The COVID-19 pandemic has been a part of our day-to-day for about a year now, and with it came a flurry of lockdowns, mandatory quarantines, and travel restrictions being introduced to combat the virus. The end of 2020 saw the start of vaccines being distributed globally, however, the process of inoculating people is likely to take months as we wait for the most vulnerable in our society, and keyworkers to be vaccinated first. This means that discretionary travel is still very limited, and travel ban measures are still being implemented around the world. In order to further explain what this means for you and the next few weeks or months in your area, we’ve put together a list of some of the most important travel restrictions to be aware of. These travel restrictions are of course subject to change, so it’s important to regularly check government websites and your news outlets for up to date information.
Current travel bans in the USA
As of January 26, 2021, Travel ban countries include but are not limited to both the UK and the Republic of Ireland, the European Schengen Area, Brazil, South Africa, China, and Iran. Each state has its own policy regarding quarantine and discretionary travel as well, so should you need, or wish to travel, it is important to check both the protocols of your desired destination and even within your own area. As we all know now, the COVID-19 virus has caused a level of unpredictability, and so measures can change fairly rapidly.
Travel restrictions enforced in Canada
In order to travel to Canada, you must have a negative COVID-19 test before departure. International arrivals to Toronot Pearson Airport will be offered the opportunity to take a free COVID-19 test as an added safety protcal. Despite the travel restrictions requiring a negatvie test before you start your journey, Canada still require for you to self-isolate for 14 days after arrival, so it is fairly safe to say that non-essential travel is unadvised, and unless you really need to visit Canada, travel there is still heavily regulated while the pandemic continues.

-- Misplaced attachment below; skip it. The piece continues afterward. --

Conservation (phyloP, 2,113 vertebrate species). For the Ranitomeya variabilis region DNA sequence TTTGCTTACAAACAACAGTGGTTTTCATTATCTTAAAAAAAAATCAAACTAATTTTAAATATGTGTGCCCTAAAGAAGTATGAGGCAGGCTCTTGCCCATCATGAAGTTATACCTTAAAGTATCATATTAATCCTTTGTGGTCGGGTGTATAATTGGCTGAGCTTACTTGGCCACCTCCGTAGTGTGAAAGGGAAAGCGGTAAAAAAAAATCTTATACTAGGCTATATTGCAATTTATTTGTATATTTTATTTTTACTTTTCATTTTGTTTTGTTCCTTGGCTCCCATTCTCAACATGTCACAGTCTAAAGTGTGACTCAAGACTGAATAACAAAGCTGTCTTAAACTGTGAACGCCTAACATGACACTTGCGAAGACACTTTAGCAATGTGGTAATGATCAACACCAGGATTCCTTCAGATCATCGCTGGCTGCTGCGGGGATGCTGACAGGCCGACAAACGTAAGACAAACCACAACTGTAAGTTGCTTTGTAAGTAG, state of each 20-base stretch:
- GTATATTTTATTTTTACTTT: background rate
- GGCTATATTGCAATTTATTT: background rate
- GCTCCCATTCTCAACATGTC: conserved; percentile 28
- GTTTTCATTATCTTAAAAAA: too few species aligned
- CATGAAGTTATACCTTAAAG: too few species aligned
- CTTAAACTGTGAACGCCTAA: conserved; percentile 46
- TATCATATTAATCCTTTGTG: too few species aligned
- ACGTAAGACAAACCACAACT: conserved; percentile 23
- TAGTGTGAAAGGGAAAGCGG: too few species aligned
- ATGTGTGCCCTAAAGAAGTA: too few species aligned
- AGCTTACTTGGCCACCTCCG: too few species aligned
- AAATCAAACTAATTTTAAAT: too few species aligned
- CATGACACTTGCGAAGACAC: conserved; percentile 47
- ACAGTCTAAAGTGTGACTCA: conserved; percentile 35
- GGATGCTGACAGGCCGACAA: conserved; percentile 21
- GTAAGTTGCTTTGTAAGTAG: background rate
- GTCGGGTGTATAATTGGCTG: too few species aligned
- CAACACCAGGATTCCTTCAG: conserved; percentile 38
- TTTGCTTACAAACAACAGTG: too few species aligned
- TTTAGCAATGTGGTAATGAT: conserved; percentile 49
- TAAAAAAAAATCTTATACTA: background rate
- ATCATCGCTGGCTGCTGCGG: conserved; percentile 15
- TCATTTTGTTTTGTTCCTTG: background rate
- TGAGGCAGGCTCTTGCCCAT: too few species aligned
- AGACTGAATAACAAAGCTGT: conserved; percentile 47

EU travel ban update, 2021
The EU has of January 28, 2021, released a list of non-EU states that the EU member states should begin to lift travel restriction measures for. The countries that the EU travel ban will be lessened for are currently, Australia, New Zealand, Rwanda, Singapore, South Korea, Thailand, and subject to confirmation of reciprocity, China. While the EU suggests these measures, it is ultimately up to the country in question as to how far they lessen any travel bans they may have implemented.
What do restrictions in the EU mean for the UK post Brexit?
The UK entered another lockdown phase in January 2021, as cases and fatalities continued to rise, and the government will review the situation in March. All arrivals into the UK will have to present a negative PCR test, and quarantine for 10 days. Arrivals from high-risk countries will have to quarantine in government-managed hotels for 10 days at a personal cost of £1,750 per person. Anyone found to be breaking these lockdown rules could face fines of up to £10, 000.
As previously mentioned, the UK is currently on the no-entry list with the United States, and since Brexit officially came into effect on December 31, 2020, travel to the EU from the UK has been restricted considerably. As of January 2021, with the UK becoming a third country, Council recommendation 2020/912 now applies as travel from the UK to the EU. The European Commission has taken into account the rise of numbers of COVID-19 as well as the emergence of a new strain in December 2020, and have advised all member states to limit all non-essential travel to and from the UK. EU citizens and UK citizens are able to return to their country of residence within the EU, provided they have received a RT-PCR test or a rapid antigen test within 72 hours prior to departure and follow all quarantine rules of their destination.
Is there still a travel ban in Australia in 2021?
Australia continues to limit all non-essential travel to the country. Their travel ban continues to allow only Australian citizens, permanent residents, or those with an exceptional reason for traveling there to enter the country. Should you be allowed to enter Australia, you will still have to adhere to a government-managed quarantine of 14 days in a hotel.
Is there an international travel ban in New Zealand?
On March 19th, the government in New Zealand announced an international travel ban to almost all travelers with immediate effect. New Zealand has reciprocated with Australia, allowing their citizens entry to the country, but otherwise, only nationals, residents, and immediate family members of nationals and residents will be allowed entry. As with many other countries, anyone allowed entry to the country will have to observe 14 days of self-quarantine or managed isolation in an approved facility, and this has not changed in 2021.